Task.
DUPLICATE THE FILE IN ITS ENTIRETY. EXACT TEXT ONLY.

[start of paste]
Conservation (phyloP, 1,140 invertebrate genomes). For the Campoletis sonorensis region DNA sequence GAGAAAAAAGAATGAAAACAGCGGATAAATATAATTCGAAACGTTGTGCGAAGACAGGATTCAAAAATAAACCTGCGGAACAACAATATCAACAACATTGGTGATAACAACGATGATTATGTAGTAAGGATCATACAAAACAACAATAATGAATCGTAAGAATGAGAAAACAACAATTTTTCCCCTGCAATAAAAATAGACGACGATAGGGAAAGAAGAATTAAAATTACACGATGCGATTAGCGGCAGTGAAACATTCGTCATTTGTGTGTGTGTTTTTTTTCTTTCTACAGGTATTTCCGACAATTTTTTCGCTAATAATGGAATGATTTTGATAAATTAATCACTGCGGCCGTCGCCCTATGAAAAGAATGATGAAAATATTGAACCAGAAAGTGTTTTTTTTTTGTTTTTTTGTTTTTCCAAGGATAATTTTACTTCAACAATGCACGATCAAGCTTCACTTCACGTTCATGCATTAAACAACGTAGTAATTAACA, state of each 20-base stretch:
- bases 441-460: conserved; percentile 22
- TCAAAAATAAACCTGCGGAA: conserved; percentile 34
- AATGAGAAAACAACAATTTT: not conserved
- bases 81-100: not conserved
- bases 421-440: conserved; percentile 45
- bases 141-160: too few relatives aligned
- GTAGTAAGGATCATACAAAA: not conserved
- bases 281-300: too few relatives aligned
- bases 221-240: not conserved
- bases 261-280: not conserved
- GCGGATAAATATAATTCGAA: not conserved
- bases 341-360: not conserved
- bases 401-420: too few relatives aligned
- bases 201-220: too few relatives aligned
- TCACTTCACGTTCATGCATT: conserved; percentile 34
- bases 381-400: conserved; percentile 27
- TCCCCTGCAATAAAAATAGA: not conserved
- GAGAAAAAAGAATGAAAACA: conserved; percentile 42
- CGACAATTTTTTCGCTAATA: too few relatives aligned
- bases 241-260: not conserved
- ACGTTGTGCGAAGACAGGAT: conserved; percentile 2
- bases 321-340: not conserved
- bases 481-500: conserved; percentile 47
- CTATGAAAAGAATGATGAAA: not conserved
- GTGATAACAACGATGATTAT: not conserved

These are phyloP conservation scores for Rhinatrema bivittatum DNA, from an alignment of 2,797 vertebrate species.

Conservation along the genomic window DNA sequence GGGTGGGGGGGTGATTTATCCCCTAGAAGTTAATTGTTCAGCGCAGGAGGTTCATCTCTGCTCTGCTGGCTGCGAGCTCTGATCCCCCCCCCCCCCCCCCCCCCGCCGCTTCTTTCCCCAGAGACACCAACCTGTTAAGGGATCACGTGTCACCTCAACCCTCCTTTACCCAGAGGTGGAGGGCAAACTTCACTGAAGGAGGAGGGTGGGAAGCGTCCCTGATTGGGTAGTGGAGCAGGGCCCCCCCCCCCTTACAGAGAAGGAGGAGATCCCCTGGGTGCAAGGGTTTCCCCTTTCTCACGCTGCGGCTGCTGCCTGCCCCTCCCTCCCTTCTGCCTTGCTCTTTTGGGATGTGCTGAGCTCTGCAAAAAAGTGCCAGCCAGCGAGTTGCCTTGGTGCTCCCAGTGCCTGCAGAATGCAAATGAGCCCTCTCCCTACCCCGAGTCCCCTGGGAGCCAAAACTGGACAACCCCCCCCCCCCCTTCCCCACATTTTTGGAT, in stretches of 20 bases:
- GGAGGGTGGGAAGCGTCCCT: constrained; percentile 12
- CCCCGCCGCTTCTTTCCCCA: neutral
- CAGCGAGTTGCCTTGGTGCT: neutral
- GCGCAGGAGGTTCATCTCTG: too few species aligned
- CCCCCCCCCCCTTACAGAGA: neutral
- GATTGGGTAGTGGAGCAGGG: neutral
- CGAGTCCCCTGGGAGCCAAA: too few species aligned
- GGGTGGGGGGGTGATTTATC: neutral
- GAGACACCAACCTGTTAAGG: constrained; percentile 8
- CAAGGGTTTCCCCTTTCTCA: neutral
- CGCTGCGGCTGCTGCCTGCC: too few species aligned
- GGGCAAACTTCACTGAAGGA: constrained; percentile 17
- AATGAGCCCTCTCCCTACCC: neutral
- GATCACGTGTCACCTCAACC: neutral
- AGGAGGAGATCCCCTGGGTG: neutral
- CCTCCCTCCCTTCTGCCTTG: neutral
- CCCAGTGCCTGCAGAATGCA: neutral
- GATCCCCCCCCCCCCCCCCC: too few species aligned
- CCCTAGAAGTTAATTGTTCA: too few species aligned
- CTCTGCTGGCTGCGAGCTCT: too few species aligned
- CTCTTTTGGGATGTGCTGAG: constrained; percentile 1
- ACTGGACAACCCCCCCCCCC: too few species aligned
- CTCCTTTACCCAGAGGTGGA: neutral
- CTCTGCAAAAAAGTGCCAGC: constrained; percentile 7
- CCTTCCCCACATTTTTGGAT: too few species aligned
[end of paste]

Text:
Conservation (phyloP, 1,140 invertebrate genomes). For the Campoletis sonorensis region DNA sequence GAGAAAAAAGAATGAAAACAGCGGATAAATATAATTCGAAACGTTGTGCGAAGACAGGATTCAAAAATAAACCTGCGGAACAACAATATCAACAACATTGGTGATAACAACGATGATTATGTAGTAAGGATCATACAAAACAACAATAATGAATCGTAAGAATGAGAAAACAACAATTTTTCCCCTGCAATAAAAATAGACGACGATAGGGAAAGAAGAATTAAAATTACACGATGCGATTAGCGGCAGTGAAACATTCGTCATTTGTGTGTGTGTTTTTTTTCTTTCTACAGGTATTTCCGACAATTTTTTCGCTAATAATGGAATGATTTTGATAAATTAATCACTGCGGCCGTCGCCCTATGAAAAGAATGATGAAAATATTGAACCAGAAAGTGTTTTTTTTTTGTTTTTTTGTTTTTCCAAGGATAATTTTACTTCAACAATGCACGATCAAGCTTCACTTCACGTTCATGCATTAAACAACGTAGTAATTAACA, state of each 20-base stretch:
- bases 441-460: conserved; percentile 22
- TCAAAAATAAACCTGCGGAA: conserved; percentile 34
- AATGAGAAAACAACAATTTT: not conserved
- bases 81-100: not conserved
- bases 421-440: conserved; percentile 45
- bases 141-160: too few relatives aligned
- GTAGTAAGGATCATACAAAA: not conserved
- bases 281-300: too few relatives aligned
- bases 221-240: not conserved
- bases 261-280: not conserved
- GCGGATAAATATAATTCGAA: not conserved
- bases 341-360: not conserved
- bases 401-420: too few relatives aligned
- bases 201-220: too few relatives aligned
- TCACTTCACGTTCATGCATT: conserved; percentile 34
- bases 381-400: conserved; percentile 27
- TCCCCTGCAATAAAAATAGA: not conserved
- GAGAAAAAAGAATGAAAACA: conserved; percentile 42
- CGACAATTTTTTCGCTAATA: too few relatives aligned
- bases 241-260: not conserved
- ACGTTGTGCGAAGACAGGAT: conserved; percentile 2
- bases 321-340: not conserved
- bases 481-500: conserved; percentile 47
- CTATGAAAAGAATGATGAAA: not conserved
- GTGATAACAACGATGATTAT: not conserved

These are phyloP conservation scores for Rhinatrema bivittatum DNA, from an alignment of 2,797 vertebrate species.

Conservation along the genomic window DNA sequence GGGTGGGGGGGTGATTTATCCCCTAGAAGTTAATTGTTCAGCGCAGGAGGTTCATCTCTGCTCTGCTGGCTGCGAGCTCTGATCCCCCCCCCCCCCCCCCCCCCGCCGCTTCTTTCCCCAGAGACACCAACCTGTTAAGGGATCACGTGTCACCTCAACCCTCCTTTACCCAGAGGTGGAGGGCAAACTTCACTGAAGGAGGAGGGTGGGAAGCGTCCCTGATTGGGTAGTGGAGCAGGGCCCCCCCCCCCTTACAGAGAAGGAGGAGATCCCCTGGGTGCAAGGGTTTCCCCTTTCTCACGCTGCGGCTGCTGCCTGCCCCTCCCTCCCTTCTGCCTTGCTCTTTTGGGATGTGCTGAGCTCTGCAAAAAAGTGCCAGCCAGCGAGTTGCCTTGGTGCTCCCAGTGCCTGCAGAATGCAAATGAGCCCTCTCCCTACCCCGAGTCCCCTGGGAGCCAAAACTGGACAACCCCCCCCCCCCCTTCCCCACATTTTTGGAT, in stretches of 20 bases:
- GGAGGGTGGGAAGCGTCCCT: constrained; percentile 12
- CCCCGCCGCTTCTTTCCCCA: neutral
- CAGCGAGTTGCCTTGGTGCT: neutral
- GCGCAGGAGGTTCATCTCTG: too few species aligned
- CCCCCCCCCCCTTACAGAGA: neutral
- GATTGGGTAGTGGAGCAGGG: neutral
- CGAGTCCCCTGGGAGCCAAA: too few species aligned
- GGGTGGGGGGGTGATTTATC: neutral
- GAGACACCAACCTGTTAAGG: constrained; percentile 8
- CAAGGGTTTCCCCTTTCTCA: neutral
- CGCTGCGGCTGCTGCCTGCC: too few species aligned
- GGGCAAACTTCACTGAAGGA: constrained; percentile 17
- AATGAGCCCTCTCCCTACCC: neutral
- GATCACGTGTCACCTCAACC: neutral
- AGGAGGAGATCCCCTGGGTG: neutral
- CCTCCCTCCCTTCTGCCTTG: neutral
- CCCAGTGCCTGCAGAATGCA: neutral
- GATCCCCCCCCCCCCCCCCC: too few species aligned
- CCCTAGAAGTTAATTGTTCA: too few species aligned
- CTCTGCTGGCTGCGAGCTCT: too few species aligned
- CTCTTTTGGGATGTGCTGAG: constrained; percentile 1
- ACTGGACAACCCCCCCCCCC: too few species aligned
- CTCCTTTACCCAGAGGTGGA: neutral
- CTCTGCAAAAAAGTGCCAGC: constrained; percentile 7
- CCTTCCCCACATTTTTGGAT: too few species aligned